The world of custom knives is a fascinating one and as we shift from being simple knife users to becoming knife enthusiasts we start to move beyond the box store production blades and start to find custom makers styles that we like, and designs that we can’t live without. Unfortunately, our budgets don’t always allow us to jump right in to the process or there’s some trepidation about dropping a few hundred dollars or more and waiting years for a custom piece that you haven’t even gotten to handle yet. Thankfully with more and more knifemakers doing collaborations with production knife companies folks have some alternatives to just socking away cash and biding their time. A factory built collaboration gives an affordable option for folks to try out a custom design before dropping the big bucks on the real thing, and also gives folks who may never be able to afford a true custom the chance to still own a design from a maker that they admire.
Sean Kendrick is a custom maker out of Ohio and has been featured in the pages of Tactical Knives before. Sean’s shop motto is “innovations in aggression” and he has a full line of tactical blades in both fixed and folding variety. Sean now brings his years of design expertise as a custom maker to Hallmark Cutlery, and the end result is a full line of tactical fixed blades and folders under the Bad Blood name. I had a chance to talk with Sean as well as Jacob and Jessica Hall about the project earlier this summer. The Bad Blood knives are made for Hallmark overseas, but both Sean and the Halls keep a careful watch on the quality of what they get back. So, how is that quality? Quite good. I know at least one experienced industry writer who examined an early-unmarked prototype folder and didn’t realize that it was a production piece and not one of Sean’s customs. That was a common reaction that I found with folks handling the Bad Blood knives. They often didn’t realize they were production blades or at least assumed that they’re expensive, high-end production pieces. But they aren’t and that’s the beauty of the Bad Bloods.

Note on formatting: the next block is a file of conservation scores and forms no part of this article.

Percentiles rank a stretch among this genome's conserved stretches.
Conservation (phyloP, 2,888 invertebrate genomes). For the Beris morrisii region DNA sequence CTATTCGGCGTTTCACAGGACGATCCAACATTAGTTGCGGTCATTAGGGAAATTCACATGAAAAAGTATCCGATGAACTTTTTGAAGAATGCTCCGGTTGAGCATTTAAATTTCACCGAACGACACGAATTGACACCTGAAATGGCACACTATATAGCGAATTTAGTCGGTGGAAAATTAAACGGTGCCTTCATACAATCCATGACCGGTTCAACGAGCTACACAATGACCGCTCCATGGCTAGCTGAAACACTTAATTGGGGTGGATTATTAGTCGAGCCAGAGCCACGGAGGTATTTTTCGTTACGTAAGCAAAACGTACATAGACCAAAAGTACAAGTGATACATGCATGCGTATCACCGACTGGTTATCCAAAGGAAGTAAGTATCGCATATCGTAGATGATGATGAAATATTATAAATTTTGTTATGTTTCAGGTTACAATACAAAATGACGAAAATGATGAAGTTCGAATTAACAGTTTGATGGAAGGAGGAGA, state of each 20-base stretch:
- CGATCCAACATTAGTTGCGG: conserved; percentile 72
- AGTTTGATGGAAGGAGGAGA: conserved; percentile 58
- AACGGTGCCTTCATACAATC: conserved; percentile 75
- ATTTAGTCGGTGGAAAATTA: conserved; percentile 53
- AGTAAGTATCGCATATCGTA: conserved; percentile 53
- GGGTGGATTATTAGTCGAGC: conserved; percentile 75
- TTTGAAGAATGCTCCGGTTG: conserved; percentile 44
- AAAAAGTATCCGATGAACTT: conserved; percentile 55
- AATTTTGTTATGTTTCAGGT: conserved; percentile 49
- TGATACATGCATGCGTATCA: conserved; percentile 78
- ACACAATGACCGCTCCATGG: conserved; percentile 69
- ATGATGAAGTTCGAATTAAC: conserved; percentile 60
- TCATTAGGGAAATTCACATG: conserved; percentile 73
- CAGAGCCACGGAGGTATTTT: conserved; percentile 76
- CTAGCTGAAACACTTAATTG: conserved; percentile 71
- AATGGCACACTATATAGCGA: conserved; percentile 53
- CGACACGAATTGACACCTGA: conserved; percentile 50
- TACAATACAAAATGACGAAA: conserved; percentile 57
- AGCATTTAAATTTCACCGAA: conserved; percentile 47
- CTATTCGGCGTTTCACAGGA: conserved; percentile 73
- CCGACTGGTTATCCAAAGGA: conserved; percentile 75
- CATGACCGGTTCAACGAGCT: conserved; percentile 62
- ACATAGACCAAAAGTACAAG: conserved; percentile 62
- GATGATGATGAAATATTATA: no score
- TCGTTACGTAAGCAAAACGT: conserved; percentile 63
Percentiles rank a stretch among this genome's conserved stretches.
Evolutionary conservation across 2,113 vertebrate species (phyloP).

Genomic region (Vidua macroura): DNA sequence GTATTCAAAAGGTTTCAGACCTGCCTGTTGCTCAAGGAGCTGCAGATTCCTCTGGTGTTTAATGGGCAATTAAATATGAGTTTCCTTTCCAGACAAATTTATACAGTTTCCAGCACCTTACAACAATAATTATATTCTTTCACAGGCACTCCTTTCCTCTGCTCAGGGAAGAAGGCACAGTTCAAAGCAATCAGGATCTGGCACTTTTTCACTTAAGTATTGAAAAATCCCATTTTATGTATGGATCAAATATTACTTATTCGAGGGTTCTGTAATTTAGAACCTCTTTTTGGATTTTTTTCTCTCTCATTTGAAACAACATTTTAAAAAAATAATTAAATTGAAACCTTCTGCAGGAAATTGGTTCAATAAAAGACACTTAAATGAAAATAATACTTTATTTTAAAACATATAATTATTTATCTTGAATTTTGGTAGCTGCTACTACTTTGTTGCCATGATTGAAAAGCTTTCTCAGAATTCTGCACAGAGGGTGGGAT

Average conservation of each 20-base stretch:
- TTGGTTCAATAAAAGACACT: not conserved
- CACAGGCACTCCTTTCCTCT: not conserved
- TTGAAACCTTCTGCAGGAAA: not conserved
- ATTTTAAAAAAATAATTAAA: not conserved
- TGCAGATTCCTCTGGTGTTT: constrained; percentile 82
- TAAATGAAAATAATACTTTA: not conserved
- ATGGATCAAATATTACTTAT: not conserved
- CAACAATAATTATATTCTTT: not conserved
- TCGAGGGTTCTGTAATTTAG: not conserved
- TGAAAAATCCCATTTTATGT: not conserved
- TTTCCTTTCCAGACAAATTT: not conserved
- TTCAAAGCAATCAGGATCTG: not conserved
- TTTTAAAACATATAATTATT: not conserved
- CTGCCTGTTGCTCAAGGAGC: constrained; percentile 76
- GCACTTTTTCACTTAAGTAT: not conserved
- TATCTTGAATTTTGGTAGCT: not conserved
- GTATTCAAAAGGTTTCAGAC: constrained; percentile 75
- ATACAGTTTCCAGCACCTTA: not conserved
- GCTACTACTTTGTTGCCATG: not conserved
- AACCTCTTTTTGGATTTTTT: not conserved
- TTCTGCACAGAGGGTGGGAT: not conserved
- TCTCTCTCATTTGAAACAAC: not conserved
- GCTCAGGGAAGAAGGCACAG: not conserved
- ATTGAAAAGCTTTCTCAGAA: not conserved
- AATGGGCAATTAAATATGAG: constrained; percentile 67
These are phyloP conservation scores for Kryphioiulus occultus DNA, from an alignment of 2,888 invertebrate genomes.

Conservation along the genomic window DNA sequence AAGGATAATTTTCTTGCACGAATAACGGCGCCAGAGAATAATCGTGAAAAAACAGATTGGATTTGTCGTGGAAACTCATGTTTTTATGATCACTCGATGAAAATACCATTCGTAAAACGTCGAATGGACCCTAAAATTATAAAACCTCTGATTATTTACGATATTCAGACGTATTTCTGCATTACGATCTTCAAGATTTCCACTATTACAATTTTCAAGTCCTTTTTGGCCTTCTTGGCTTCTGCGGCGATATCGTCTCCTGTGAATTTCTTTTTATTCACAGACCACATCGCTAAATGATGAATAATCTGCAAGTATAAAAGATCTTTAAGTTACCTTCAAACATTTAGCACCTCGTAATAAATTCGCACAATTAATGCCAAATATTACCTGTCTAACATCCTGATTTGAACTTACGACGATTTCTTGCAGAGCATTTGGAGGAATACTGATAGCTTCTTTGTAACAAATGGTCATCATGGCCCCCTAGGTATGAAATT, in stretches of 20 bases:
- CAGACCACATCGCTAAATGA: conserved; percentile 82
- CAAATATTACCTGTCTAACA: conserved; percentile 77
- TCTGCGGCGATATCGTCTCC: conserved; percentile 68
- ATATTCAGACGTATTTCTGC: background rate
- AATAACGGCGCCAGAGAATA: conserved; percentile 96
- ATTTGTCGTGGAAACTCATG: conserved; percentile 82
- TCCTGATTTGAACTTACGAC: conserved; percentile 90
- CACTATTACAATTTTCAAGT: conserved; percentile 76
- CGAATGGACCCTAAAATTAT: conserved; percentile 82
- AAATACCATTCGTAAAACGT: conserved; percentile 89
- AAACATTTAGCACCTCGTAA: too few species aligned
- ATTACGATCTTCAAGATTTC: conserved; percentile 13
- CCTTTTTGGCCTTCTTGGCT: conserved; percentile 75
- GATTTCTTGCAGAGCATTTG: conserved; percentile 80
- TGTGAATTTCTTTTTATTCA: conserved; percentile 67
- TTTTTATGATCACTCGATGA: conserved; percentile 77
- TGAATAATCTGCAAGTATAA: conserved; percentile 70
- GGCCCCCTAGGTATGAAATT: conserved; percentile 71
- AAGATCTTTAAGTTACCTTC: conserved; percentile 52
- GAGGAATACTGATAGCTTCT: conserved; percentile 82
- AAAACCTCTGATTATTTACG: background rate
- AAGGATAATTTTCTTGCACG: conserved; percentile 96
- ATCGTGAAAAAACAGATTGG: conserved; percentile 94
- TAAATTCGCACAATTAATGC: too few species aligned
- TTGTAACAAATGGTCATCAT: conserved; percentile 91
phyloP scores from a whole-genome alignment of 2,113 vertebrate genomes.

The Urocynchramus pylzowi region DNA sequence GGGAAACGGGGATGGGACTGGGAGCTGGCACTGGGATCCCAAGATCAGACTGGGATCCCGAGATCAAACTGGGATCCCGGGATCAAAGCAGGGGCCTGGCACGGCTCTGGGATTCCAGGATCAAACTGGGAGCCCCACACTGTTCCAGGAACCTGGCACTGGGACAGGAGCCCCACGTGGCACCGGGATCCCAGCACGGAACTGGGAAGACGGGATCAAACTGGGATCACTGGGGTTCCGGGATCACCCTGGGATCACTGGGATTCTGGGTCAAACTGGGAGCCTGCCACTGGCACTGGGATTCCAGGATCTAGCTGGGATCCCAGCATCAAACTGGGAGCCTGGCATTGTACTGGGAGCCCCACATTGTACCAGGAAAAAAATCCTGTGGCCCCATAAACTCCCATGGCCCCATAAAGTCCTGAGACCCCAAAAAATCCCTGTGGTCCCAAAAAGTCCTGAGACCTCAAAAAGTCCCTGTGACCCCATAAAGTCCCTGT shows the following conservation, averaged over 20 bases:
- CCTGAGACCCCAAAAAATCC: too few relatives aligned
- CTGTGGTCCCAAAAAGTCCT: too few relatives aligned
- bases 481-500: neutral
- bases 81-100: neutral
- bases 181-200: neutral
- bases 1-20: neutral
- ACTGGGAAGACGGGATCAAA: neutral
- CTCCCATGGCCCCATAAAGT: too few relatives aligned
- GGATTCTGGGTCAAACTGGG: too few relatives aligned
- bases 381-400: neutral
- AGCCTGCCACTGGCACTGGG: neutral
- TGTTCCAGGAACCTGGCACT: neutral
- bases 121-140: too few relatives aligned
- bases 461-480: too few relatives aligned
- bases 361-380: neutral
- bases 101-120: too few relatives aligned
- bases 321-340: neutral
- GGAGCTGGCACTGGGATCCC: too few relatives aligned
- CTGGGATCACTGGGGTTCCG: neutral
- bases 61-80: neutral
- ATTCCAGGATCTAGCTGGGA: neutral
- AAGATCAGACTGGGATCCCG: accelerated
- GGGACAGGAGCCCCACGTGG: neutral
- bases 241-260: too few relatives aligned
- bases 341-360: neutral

Bad Blood Line
The Bad Blood line currently consists of three folders and three fixed blades knives. Manufacturers Suggested Retail Prices range from $54.95 on the folders to $89.99 on the Spartan fixed blade. Trust me — you’re getting a lot of blade for the money. The knives have some features in common including primarily hollow ground blades of 8cr14 stainless steel and black G10 handles. The fixed blade handles are smooth, matte finished and the folders use a textured finish. The three fixed blades are the Raiju Slim Line, the Partisan Nano, and the Spartan. The folders are the Spiraling Demise, the Fire Splitter and the Harbinger. The Raiju uses a 4mm thick, 4-inch, chisel grind tanto point and is the one deviation from the hollow grinds of the other blades. The Partisan Nano uses a 3.88-inch drop point, which is also 4mm thick, and the Spartan is a hefty 5mm thick, 4.75-inch recurved blade.
In folders we see a 3.63-inch upswept tip on the Spiraling Demise, a 3.88-inch spear point on the Fire Splitter and a 3.75-inch drop point on the Harbinger. All of the folders use 4mm thick blades as well, along with a set of thick stainless steel liners. Lock up on the folders is via a sturdy liner lock and all are equipped with wide, matte finished pocket clips set up for tip up carry. The Spiraling Demise and the Fire Splitter use a spine flipper for opening and the Harbinger features a set of dual thumb studs.
The technical specifications simply don’t tell the whole story on these blades. That comes when you get them in your hands and really get to examine them. The first thing you notice is the clean lines of Sean’s designs. They just seem to flow and present a sleek, modern tactical appearance. They feel good in the hands too. That’s a combination of solid construction and a comforting heft, along with good design features and a lack of any sort of sharp edges on the handle to cause hot spots or discomfort. When you look closer at the fit and finish you’ll continue to be impressed. Grind lines are clean and the handle material to tang fit is smooth and flush. You see a number of custom features as well such as the red liners on the fixed blades and even mosaic pins on the Spartan. That’s definitely not something I expected to see on a knife in this price range.